If Hippolyte and Nina Alexandrovna had, as Gania suspected, had some special conversation about the general's actions, it was strange that the malicious youth, whom Gania had called a scandal-monger to his face, had not allowed himself a similar satisfaction with Colia.
The fact is that probably Hippolyte was not quite so black as Gania painted him; and it was hardly likely that he had informed Nina Alexandrovna of certain events, of which we know, for the mere pleasure of giving her pain. We must never forget that human motives are generally far more complicated than we are apt to suppose, and that we can very rarely accurately describe the motives of another. It is much better for the writer, as a rule, to content himself with the bare statement of events; and we shall take this line with regard to the catastrophe recorded above, and shall state the remaining events connected with the general's trouble shortly, because we feel that we have already given to this secondary character in our story more attention than we originally intended.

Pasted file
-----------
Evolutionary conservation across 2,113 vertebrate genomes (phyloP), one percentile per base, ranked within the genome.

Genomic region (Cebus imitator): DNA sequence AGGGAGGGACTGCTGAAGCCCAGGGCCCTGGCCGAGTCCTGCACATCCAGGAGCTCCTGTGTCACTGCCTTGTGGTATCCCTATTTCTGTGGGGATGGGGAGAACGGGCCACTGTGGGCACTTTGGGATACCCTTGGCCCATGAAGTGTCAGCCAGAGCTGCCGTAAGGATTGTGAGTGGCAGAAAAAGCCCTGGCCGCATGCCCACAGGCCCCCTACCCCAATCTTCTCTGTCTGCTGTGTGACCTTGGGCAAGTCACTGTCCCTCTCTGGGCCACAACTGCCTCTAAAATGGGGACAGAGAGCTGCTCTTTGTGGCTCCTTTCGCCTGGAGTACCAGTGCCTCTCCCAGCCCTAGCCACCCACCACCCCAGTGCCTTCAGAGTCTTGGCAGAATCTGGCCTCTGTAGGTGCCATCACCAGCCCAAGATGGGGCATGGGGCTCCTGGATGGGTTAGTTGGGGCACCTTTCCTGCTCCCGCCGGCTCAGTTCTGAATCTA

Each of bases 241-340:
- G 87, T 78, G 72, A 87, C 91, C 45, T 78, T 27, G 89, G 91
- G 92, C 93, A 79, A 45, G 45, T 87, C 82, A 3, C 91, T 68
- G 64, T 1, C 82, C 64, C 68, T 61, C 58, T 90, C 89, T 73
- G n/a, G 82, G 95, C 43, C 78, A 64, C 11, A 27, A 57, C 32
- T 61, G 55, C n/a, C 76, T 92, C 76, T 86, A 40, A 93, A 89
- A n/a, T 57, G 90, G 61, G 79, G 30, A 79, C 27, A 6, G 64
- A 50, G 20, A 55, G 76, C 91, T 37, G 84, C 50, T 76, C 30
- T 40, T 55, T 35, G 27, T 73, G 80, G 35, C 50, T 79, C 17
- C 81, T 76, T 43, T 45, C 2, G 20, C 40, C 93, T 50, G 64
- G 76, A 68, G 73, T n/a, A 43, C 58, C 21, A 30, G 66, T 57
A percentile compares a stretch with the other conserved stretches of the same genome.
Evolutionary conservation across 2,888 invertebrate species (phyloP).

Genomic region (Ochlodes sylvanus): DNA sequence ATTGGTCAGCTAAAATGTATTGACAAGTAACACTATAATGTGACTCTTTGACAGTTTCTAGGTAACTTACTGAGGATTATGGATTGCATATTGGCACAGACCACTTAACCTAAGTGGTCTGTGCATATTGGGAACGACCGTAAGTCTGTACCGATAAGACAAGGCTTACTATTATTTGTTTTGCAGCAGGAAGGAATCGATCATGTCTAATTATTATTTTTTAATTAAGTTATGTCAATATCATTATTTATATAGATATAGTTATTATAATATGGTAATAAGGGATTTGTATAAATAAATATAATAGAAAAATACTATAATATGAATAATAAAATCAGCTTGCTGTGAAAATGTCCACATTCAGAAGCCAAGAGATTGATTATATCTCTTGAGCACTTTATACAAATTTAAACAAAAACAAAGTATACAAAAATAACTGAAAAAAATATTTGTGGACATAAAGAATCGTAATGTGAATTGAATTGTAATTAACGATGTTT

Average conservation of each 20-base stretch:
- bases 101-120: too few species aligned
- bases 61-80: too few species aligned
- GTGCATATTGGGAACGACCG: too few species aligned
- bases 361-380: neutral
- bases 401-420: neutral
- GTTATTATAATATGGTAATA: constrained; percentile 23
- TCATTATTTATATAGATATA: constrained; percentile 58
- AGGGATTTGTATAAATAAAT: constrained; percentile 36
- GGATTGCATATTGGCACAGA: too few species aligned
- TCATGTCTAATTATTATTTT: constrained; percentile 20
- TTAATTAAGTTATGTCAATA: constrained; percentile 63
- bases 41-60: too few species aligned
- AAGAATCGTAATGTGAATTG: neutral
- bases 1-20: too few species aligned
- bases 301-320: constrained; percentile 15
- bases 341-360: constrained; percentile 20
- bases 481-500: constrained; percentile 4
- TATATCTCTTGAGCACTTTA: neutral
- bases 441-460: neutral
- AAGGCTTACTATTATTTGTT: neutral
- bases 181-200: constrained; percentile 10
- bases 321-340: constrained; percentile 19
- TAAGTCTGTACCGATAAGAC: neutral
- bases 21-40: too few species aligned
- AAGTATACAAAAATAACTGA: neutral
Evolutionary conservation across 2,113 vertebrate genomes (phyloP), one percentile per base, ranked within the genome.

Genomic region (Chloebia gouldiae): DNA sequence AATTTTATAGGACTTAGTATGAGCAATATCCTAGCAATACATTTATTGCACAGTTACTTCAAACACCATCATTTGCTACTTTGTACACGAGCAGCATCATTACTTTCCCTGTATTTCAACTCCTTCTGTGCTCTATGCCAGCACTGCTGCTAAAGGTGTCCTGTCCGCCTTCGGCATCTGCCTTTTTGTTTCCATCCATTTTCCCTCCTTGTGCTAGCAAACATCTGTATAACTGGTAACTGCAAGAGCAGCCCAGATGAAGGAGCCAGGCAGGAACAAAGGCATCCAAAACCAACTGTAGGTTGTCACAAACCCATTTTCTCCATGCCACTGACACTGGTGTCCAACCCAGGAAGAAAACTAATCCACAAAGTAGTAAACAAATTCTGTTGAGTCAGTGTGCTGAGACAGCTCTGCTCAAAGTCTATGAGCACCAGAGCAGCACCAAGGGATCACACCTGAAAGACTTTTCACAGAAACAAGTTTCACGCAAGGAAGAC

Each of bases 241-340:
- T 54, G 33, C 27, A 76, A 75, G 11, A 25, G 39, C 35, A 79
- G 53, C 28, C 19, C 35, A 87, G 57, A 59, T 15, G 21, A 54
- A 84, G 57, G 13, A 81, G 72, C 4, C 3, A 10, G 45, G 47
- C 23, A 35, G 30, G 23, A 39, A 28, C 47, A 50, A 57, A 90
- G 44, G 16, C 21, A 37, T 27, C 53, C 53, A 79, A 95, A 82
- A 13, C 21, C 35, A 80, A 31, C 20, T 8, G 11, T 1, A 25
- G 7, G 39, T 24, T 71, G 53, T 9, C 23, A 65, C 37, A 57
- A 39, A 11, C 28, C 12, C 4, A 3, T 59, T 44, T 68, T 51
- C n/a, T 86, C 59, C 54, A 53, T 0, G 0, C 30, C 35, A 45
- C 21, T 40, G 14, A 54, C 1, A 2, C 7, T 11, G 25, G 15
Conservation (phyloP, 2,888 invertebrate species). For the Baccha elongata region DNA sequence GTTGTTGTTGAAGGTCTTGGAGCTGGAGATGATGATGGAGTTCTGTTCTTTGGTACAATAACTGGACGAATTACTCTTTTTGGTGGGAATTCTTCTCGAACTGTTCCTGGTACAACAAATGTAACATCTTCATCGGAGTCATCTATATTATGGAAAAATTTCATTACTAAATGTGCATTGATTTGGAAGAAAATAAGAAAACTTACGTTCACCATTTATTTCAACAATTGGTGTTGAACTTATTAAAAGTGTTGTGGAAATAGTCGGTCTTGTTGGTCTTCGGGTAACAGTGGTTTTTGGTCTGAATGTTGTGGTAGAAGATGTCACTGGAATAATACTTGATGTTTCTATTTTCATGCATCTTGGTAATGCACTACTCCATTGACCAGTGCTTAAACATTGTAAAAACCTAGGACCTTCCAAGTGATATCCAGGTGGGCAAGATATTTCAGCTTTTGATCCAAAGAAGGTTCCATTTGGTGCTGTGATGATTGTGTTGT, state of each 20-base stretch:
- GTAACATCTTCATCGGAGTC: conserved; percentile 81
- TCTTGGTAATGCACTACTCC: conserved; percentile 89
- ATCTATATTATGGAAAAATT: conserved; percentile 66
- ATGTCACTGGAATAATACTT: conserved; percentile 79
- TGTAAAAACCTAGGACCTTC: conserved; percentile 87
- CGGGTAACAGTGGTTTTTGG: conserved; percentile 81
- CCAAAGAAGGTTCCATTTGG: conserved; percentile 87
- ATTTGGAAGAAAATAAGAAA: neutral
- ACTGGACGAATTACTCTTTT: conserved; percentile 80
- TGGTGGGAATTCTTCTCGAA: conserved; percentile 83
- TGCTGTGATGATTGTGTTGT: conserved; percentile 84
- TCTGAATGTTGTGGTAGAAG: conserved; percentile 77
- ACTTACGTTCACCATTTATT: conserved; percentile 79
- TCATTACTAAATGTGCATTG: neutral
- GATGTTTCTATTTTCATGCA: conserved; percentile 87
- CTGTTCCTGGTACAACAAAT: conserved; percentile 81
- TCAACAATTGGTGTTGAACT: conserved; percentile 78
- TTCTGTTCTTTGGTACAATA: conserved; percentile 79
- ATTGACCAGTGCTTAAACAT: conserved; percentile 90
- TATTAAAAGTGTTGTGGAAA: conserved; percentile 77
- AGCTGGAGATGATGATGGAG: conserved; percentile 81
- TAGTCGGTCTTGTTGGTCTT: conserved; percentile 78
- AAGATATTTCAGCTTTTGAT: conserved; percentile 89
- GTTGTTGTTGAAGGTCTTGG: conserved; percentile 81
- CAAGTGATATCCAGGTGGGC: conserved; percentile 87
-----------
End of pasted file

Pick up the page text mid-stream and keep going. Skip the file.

The course of events had marched in the following order. When Lebedeff returned, in company with the general, after their expedition to town a few days since, for the purpose of investigation, he brought the prince no information whatever. If the latter had not himself been occupied with other thoughts and impressions at the time, he must have observed that Lebedeff not only was very uncommunicative, but even appeared anxious to avoid him.
When the prince did give the matter a little attention, he recalled the fact that during these days he had always found Lebedeff to be in radiantly good spirits, when they happened to meet; and further, that the general and Lebedeff were always together. The two friends did not seem ever to be parted for a moment.
Occasionally the prince heard loud talking and laughing upstairs, and once he detected the sound of a jolly soldier's song going on above, and recognized the unmistakable bass of the general's voice. But the sudden outbreak of song did not last; and for an hour afterwards the animated sound of apparently drunken conversation continued to be heard from above. At length there was the clearest evidence of a grand mutual embracing, and someone burst into tears. Shortly after this, however, there was a violent but short-lived quarrel, with loud talking on both sides.